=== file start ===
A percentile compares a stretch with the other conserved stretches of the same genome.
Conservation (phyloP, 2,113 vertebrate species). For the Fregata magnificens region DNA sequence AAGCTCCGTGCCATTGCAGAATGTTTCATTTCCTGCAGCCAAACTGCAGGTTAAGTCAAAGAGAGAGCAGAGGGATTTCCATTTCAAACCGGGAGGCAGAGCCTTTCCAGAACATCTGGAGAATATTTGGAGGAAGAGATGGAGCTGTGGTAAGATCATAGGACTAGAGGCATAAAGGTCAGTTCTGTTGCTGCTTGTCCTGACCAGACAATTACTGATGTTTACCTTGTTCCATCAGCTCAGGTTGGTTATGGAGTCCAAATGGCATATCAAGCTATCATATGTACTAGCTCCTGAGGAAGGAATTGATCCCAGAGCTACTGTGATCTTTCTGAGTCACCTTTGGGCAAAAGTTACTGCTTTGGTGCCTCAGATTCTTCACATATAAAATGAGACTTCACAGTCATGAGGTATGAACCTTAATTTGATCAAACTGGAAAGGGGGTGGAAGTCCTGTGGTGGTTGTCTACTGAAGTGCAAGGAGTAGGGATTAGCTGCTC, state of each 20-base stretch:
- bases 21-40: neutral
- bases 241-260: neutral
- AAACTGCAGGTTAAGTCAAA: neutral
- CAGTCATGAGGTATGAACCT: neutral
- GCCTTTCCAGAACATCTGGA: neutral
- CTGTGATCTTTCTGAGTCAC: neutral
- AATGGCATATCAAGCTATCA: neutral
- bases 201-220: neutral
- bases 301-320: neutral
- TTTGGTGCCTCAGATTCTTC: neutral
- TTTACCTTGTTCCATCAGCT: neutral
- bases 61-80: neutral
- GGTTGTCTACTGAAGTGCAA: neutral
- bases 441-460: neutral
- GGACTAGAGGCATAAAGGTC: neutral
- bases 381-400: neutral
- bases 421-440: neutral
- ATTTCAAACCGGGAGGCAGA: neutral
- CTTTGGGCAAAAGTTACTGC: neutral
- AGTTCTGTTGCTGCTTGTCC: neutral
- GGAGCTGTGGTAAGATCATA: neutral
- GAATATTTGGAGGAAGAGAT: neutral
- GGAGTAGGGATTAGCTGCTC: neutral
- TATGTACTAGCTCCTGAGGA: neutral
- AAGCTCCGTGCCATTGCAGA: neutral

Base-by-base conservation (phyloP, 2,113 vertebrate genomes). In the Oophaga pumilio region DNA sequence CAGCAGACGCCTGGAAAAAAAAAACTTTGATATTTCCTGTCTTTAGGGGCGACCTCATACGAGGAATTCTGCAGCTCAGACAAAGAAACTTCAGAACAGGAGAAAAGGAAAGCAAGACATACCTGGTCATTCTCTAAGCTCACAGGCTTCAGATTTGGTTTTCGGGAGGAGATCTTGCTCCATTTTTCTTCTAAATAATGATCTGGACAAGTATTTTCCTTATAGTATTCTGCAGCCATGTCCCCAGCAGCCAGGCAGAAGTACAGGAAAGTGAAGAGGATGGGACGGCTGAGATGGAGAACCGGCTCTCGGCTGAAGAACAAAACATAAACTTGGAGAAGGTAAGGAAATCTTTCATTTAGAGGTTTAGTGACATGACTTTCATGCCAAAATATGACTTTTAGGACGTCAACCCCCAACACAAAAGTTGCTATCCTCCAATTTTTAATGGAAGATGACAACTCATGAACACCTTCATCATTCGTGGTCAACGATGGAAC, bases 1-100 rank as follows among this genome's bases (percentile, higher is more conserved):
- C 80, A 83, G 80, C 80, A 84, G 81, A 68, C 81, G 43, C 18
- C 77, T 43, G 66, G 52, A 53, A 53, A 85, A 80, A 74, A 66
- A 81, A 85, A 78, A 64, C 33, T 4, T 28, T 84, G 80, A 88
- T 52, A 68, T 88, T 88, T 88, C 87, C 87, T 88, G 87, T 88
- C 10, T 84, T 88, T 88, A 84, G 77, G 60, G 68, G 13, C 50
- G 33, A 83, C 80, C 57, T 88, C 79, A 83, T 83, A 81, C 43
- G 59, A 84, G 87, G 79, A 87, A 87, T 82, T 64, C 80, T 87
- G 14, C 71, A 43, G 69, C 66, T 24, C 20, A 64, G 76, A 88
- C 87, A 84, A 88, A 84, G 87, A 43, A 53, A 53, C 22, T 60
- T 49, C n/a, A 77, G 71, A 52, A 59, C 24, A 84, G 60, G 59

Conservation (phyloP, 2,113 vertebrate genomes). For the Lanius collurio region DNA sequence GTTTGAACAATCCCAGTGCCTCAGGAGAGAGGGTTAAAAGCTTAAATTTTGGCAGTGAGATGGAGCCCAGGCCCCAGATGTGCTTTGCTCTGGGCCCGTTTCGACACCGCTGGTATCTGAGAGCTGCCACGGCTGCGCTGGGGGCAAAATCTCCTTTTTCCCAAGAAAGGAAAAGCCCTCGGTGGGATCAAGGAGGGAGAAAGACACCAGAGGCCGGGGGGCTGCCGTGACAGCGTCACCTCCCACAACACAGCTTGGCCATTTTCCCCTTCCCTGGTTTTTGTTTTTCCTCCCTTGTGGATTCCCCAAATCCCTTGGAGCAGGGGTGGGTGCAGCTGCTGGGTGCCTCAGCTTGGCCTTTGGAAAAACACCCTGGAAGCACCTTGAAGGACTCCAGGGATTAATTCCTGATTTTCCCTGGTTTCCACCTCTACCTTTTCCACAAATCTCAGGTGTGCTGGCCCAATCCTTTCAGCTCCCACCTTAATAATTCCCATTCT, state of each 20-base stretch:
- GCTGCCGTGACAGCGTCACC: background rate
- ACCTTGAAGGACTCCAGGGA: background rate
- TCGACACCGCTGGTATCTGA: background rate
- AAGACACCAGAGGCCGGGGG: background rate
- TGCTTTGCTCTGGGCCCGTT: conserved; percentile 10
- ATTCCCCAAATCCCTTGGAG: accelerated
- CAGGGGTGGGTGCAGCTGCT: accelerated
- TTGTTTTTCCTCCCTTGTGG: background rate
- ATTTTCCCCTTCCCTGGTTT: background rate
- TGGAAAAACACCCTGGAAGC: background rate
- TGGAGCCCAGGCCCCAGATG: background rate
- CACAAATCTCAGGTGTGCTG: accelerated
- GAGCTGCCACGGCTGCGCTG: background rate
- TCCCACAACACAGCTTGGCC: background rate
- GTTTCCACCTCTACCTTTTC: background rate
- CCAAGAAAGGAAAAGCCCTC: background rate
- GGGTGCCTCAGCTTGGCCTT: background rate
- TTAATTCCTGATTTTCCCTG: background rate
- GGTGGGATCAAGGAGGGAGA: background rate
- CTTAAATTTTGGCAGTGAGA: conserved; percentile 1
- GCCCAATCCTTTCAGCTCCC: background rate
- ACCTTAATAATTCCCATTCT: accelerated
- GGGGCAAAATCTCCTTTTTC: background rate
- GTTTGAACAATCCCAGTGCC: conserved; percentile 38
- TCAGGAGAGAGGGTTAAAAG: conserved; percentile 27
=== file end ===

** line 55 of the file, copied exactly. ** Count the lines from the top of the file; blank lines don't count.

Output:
- CCAAGAAAGGAAAAGCCCTC: background rate